I even mostly printed the timing belt pulleys,   I printed tooth-rings and epoxy them to a steel hub.  PLA teeth work well but PLA hubs don't.

BIG QUESTION....  What software are they using?     I'm using Linux CNC.    

 

I don't have photos just a "day one" video of an very early test: 

 

 

As you can see I even 3D printed the timing belt.   This was done as a joke, I wanted to show how badly it fails on YouTube but it worked for HOURS.  THere is another printed belt on the z-axis.   

I think the total cost was about $1,200

I have plans to add a 4th axis, basically a rotary table with a motor on it, yes i can add coolant.  The whole machine sits on a big "cake pan"

 

 

 

 

 

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50 minutes ago, sleepster217 said:

Looks interesting but seems expensive to me but I stand to be corrected 

The big problem with Voron is that they constrain themselves to designs that can be built with hand tools. It is impossible to make precision machined parts with a screwdriver so with Voron you have to BUY the precision parts and assemble them with a screwdriver.     But a Chinese factory starts with junk-iron, melts it and pours it into sand cast molds.   The raw material is literally "cheap as dirt" and they buy it literally by the ton.  And because the factory is making many machines thay can apply automation and greatly reduce the labor cost.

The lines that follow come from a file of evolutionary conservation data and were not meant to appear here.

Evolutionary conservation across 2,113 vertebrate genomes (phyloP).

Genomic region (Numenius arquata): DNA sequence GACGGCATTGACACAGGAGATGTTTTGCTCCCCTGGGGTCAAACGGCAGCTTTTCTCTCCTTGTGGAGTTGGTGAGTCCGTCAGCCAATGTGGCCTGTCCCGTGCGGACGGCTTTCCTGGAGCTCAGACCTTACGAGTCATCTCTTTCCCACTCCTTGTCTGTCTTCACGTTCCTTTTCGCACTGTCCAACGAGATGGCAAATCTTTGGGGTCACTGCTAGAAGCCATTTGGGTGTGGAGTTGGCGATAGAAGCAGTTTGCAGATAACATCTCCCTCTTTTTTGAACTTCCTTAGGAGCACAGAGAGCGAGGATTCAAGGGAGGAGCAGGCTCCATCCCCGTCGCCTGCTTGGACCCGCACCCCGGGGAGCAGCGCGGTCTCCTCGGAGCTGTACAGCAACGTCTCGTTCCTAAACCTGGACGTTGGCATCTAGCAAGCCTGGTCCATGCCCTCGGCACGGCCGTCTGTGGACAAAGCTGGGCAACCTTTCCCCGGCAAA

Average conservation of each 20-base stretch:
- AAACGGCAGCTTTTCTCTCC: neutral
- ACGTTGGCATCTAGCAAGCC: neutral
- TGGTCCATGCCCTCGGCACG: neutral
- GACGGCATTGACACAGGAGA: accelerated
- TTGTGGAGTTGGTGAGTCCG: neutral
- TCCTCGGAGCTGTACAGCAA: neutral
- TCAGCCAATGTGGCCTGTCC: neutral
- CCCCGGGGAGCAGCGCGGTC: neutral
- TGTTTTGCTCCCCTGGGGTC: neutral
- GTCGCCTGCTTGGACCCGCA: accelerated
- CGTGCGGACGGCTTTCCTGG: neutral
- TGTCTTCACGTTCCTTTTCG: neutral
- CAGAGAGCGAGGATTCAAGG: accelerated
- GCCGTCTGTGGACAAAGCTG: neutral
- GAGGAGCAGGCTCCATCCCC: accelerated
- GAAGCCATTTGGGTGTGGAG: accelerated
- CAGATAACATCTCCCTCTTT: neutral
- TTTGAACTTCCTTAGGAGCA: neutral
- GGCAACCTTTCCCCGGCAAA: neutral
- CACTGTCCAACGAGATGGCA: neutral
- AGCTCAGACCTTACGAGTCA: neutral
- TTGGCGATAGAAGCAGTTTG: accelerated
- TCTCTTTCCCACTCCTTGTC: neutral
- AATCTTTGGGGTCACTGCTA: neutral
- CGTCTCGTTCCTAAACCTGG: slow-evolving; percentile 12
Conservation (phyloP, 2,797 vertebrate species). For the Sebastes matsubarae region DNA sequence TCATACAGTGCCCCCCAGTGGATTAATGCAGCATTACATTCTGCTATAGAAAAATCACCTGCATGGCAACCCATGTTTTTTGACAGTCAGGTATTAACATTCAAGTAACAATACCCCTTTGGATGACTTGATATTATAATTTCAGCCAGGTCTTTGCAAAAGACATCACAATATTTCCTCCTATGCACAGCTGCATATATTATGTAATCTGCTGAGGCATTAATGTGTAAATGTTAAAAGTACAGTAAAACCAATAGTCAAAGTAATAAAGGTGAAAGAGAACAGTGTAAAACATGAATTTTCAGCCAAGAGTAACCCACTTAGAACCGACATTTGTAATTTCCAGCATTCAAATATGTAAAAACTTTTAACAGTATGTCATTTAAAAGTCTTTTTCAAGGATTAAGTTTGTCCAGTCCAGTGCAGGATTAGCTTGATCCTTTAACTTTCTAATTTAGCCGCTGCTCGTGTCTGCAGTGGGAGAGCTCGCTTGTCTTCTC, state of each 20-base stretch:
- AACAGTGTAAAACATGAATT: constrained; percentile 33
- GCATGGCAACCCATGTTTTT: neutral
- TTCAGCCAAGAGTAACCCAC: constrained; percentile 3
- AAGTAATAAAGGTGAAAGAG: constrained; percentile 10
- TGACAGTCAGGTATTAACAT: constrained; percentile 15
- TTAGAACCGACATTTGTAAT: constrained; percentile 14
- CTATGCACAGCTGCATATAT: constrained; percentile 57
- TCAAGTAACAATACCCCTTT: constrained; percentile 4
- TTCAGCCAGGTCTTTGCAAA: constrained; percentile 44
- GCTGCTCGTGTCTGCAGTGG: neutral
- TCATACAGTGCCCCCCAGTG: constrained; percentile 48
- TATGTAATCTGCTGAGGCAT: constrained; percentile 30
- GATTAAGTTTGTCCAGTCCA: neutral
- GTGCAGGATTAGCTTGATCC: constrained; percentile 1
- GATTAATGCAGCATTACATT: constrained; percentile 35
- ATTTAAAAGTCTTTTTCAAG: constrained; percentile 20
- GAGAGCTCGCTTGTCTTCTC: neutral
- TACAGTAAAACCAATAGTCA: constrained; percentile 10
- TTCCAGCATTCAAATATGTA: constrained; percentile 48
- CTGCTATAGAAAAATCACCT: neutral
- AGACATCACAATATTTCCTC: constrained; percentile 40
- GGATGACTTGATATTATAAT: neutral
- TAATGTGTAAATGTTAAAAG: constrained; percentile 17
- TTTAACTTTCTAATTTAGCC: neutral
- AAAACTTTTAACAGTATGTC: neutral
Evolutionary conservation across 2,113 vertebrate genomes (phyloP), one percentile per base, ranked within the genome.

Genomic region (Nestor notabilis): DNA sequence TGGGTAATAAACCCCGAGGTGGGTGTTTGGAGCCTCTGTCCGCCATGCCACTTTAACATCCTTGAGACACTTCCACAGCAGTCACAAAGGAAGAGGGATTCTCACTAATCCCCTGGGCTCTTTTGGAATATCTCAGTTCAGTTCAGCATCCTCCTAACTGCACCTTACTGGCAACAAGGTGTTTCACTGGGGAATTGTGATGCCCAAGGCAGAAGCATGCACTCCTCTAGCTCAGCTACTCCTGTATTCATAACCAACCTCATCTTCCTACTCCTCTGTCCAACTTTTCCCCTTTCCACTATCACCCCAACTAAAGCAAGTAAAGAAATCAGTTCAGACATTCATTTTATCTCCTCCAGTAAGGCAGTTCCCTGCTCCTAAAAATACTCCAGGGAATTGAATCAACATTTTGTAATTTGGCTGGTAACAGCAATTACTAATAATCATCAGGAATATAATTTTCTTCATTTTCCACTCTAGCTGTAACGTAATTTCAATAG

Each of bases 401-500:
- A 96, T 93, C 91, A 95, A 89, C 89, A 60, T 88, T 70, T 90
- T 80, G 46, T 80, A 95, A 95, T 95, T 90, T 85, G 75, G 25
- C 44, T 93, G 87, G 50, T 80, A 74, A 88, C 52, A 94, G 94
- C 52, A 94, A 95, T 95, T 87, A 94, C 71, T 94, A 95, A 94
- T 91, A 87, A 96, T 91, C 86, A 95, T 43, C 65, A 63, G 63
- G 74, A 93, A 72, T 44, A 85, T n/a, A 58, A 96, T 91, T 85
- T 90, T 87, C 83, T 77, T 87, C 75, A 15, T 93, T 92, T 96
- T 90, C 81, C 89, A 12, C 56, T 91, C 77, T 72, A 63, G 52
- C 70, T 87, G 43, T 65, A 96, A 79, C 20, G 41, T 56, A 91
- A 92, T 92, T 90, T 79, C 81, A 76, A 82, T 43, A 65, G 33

"screwdriver-only"  is a huge handicap compared to a company that can use CNC'd iron sand castings for parts.

It is cheaper to simply buy a machine and then  stick motors on the handwheels, and then connect a computer to the motors.    The next step in cost and effort is to buy the machine and replace the lead screws with ball screws, then add the motors.    The good part about this, is that you have a manually controlled milling machine available to make the parts for the CNC'd version.

It got to this point with electronics years ago.  Heathkit used to sell kits where you could build your own electronics but at some point the kits had to be priced higher then what you could buy ready-made.   It appears we have crossed that point with 3D printers

So "Why build?"  I'd say because you want something you can't buy.  You are no longer doing it to save money.

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6 hours ago, chrisalbertson said:

 

So "Why build?"  I'd say because you want something you can't buy.  You are no longer doing it to save money.

I agree with what you are saying hey I could have brought a k1max for less money than I have spent on the 2.4 I am building but for me a few factors came into it I am interested in building it as then I know all about it second I can spread the spend over a longer duration with not interest or locked in payments and last I canale this how I want not like some mass produced thing is 

 

But I do bereave the cost of the cnc mill will put a lot of people off I am curious as to how the project goes and if it is a slow build I may build my self onr any way for the reasons above